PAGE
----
Immigration policy needs a fundamental overhaul. Instead of focusing on punishment, enforcement should redirect immigrants who break laws toward viable pathways for entry and citizenship.
A rational middle ground exists between mass deportation and amnesty. Congress should tweak immigration policies regularly to respond to changing conditions. Moreover, the nation’s labor shortages should be addressed with an earned pathway to citizenship.
Unauthorized immigrants are those who live in the United States without legal authorization to do so. This group includes individuals who entered the United States without passing through immigration issues (unauthorized entry) and those who were legally admitted to the country for temporary periods through programs such as Deferred Action for Childhood Arrivals and Temporary Protected Status but failed to renew their authorization or otherwise violated the terms of their stay.
Immigrants who meet certain criteria can seek asylum, political asylum or refugee status in the United States based on their persecution for reasons such as race, religion, membership in a social group, political opinion or national origin. However, many of the people who enter the country through unauthorized channels do not qualify for these special statuses or cannot pass rigorous evidentiary requirements to gain them.
Undocumented adults are disproportionately likely to have low socioeconomic status. Their demanding work schedules can lead to poor nutrition and stress, exacerbated by their lack of access to health care. Granting these workers permanent legal status would increase their labor force participation and, if they comply with tax regulations, raise tax revenues.
Those with undocumented status comprise one-in-four noncitizens in the United States. They include individuals who entered the country without authorization, as well as those who were admitted lawfully but stayed beyond their visa or status expiration dates and others who are waiting for decisions on asylum or refugee applications. They also include individuals with deferred action (DACA).
Undocumented immigrants are disproportionately likely to be employed, and many work in high-skilled occupations where they can earn higher wages. Yet they can be subjected to negative working conditions such as physical labor, long hours and low pay that can lead to negative mental and physical health outcomes.
A path to legalization can help alleviate these negative effects and contribute to greater economic productivity. Indeed, evidence from other countries shows that faster access to citizenship encourages immigrant families to improve language skills and invest in education and training, making them more productive citizens. This can also boost children’s socioeconomic outcomes.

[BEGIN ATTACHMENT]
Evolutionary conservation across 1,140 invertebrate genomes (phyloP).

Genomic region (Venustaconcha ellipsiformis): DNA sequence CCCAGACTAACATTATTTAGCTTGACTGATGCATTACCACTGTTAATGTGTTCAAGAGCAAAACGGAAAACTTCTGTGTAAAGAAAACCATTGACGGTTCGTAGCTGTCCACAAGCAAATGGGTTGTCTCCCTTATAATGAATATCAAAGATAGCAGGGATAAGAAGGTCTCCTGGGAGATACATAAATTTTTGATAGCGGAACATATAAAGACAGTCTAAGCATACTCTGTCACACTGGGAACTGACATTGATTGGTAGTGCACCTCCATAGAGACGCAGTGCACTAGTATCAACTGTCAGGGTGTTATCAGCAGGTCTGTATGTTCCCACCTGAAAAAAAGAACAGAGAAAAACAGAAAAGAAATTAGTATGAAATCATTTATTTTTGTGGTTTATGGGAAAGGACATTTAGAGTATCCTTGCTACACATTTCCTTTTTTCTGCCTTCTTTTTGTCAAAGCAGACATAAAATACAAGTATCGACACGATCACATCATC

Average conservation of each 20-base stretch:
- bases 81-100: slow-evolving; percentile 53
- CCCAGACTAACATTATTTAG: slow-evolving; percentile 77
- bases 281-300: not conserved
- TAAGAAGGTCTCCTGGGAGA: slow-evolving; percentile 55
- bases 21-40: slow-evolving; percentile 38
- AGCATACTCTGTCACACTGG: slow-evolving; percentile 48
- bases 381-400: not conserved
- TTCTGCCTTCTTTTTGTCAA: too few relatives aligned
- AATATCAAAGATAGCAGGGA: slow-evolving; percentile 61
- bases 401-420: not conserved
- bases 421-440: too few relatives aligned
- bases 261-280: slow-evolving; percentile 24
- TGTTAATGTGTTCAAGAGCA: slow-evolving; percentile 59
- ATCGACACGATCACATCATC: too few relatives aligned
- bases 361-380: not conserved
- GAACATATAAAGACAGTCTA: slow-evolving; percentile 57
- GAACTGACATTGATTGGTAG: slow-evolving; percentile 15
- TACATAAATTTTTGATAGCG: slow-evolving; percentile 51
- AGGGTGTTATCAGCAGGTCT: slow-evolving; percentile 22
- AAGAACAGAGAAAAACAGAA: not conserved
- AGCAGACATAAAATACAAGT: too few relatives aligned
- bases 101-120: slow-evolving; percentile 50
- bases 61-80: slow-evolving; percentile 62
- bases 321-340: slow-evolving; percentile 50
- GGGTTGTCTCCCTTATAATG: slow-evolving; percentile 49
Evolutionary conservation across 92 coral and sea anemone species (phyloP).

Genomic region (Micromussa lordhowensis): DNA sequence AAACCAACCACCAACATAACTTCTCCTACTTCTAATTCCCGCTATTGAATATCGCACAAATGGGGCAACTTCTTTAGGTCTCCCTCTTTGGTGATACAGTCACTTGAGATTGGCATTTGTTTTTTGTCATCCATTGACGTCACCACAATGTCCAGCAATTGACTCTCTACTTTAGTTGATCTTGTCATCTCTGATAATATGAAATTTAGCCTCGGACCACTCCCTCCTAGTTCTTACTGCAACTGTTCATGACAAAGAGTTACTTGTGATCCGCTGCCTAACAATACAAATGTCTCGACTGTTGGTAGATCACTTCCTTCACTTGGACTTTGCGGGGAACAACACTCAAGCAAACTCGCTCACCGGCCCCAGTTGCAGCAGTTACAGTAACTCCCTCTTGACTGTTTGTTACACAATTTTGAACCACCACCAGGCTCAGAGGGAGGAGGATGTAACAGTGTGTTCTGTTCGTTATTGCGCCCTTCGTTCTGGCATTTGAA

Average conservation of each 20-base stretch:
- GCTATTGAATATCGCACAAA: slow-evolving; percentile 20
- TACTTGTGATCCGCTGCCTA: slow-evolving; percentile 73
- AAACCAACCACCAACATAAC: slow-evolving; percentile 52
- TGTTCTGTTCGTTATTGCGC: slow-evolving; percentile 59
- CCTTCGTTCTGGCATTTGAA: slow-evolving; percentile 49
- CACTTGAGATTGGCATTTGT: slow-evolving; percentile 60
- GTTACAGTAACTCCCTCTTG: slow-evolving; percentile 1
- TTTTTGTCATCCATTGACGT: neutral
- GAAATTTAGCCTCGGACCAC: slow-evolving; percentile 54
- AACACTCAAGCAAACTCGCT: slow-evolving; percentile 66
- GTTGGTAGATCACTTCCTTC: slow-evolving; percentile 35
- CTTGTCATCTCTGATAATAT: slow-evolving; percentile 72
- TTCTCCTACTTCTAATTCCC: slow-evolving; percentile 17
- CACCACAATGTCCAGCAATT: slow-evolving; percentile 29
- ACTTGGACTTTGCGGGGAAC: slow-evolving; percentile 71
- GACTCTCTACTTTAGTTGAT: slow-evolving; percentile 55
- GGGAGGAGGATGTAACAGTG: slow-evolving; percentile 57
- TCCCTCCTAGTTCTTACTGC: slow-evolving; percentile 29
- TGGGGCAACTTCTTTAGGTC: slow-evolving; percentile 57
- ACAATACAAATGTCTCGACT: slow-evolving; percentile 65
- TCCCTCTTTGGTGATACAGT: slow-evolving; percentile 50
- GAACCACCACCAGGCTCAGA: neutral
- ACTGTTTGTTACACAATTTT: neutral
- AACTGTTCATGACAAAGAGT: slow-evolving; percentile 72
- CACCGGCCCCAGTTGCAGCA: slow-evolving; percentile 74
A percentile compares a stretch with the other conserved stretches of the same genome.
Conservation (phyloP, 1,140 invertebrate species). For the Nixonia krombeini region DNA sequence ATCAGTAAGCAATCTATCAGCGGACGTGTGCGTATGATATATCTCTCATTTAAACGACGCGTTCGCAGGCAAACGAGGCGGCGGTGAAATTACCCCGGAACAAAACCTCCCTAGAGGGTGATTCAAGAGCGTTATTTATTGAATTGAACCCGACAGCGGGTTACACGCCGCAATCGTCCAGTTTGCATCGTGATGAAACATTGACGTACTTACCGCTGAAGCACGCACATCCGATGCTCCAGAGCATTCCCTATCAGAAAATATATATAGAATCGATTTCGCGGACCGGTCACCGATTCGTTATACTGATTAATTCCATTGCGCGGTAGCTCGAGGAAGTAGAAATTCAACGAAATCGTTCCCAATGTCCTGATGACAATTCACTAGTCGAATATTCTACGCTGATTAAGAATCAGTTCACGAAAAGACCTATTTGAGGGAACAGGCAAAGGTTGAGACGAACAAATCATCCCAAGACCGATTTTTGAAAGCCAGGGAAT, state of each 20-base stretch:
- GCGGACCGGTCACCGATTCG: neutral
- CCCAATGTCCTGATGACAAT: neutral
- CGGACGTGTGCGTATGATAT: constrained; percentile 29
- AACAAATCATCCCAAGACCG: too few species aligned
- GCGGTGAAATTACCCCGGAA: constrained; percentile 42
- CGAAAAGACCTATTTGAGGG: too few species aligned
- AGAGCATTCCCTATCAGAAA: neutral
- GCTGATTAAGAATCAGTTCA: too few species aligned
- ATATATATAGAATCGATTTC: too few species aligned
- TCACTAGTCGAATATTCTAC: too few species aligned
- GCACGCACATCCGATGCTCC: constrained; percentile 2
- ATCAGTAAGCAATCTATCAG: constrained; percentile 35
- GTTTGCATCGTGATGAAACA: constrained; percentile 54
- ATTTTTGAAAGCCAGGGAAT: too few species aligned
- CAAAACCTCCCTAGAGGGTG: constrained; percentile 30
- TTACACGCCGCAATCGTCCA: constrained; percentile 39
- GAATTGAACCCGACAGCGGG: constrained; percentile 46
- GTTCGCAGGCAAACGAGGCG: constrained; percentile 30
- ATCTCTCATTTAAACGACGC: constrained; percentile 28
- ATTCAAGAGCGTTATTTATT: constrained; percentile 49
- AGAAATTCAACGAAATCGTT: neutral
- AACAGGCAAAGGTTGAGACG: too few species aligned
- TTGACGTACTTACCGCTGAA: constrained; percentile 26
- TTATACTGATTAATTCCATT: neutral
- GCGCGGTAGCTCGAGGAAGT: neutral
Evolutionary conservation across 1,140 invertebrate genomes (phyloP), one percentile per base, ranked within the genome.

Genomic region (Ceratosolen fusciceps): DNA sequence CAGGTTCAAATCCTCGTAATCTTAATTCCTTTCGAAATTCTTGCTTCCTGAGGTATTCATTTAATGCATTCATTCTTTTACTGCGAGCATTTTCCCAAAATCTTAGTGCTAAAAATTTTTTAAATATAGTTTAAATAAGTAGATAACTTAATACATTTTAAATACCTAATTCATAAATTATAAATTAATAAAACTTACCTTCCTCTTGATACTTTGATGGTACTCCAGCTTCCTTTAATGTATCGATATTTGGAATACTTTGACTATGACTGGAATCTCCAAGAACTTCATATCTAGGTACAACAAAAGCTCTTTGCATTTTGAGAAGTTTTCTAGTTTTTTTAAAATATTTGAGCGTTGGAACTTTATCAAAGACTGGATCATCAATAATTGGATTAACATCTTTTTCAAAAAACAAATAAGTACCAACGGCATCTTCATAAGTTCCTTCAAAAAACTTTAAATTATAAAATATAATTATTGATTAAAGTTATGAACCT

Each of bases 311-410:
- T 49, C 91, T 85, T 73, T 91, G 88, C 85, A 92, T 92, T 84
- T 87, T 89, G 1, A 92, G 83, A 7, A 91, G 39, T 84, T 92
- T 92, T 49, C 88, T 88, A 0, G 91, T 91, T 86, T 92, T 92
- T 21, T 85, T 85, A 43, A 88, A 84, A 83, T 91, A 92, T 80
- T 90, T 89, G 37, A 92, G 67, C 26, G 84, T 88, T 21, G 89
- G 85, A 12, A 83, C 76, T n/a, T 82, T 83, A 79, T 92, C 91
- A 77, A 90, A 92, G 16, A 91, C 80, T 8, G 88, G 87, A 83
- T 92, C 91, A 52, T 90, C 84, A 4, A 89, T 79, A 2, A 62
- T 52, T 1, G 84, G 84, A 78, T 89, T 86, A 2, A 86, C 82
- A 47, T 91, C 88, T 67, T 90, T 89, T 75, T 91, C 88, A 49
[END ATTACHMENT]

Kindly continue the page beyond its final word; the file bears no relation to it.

Documented dreamers are people who came to the United States as children in legal, temporary statuses and have been unable to gain permanent residency. They are often among the most talented and productive citizens in America, and letting them stay would create tens of billions of dollars in economic growth for the country.
These young immigrants face a harsh choice when they turn 21, known as “aging out.” They can leave the United States and return to the countries they barely remember or attempt to find another path to permanent residency, such as entering the H-1B lottery and becoming an employee of an American company.
Lawmakers from both parties have introduced legislation to help these individuals, including the America’s CHILDREN Act. This bill has rare bipartisan support and could pass the Senate this year. If passed, it would guarantee that any documented dreamer who had lived here for 10 years and graduated from college will have a path to citizenship.
The economic impact of immigrants – and particularly those who work on temporary contracts, such as those working for a temp staffing agency – is significant. They boost GDP and raise incomes, even when they are a small share of the total labor force.
But our immigration system is dominated by precarious pathways like temporary work visa programs that give employers millions of on-demand workers with limited rights and little opportunity to become lawful permanent residents or citizens. The many flaws in these programs have been criticized by migrant worker advocates, government auditors, and the media for decades.
Congress could pass laws to update and simplify these visa programs, ensuring transparency in the recruitment process abroad for migrants who participate in visa programs; requiring all workers with temporary visas are paid no less than the local average or median wage for their job; uncoupling the visa status of migrants from their employers, so they can change jobs more easily; appropriating more funding to labor standards agencies to monitor and enforce a reformed system; and regulating foreign labor recruiters.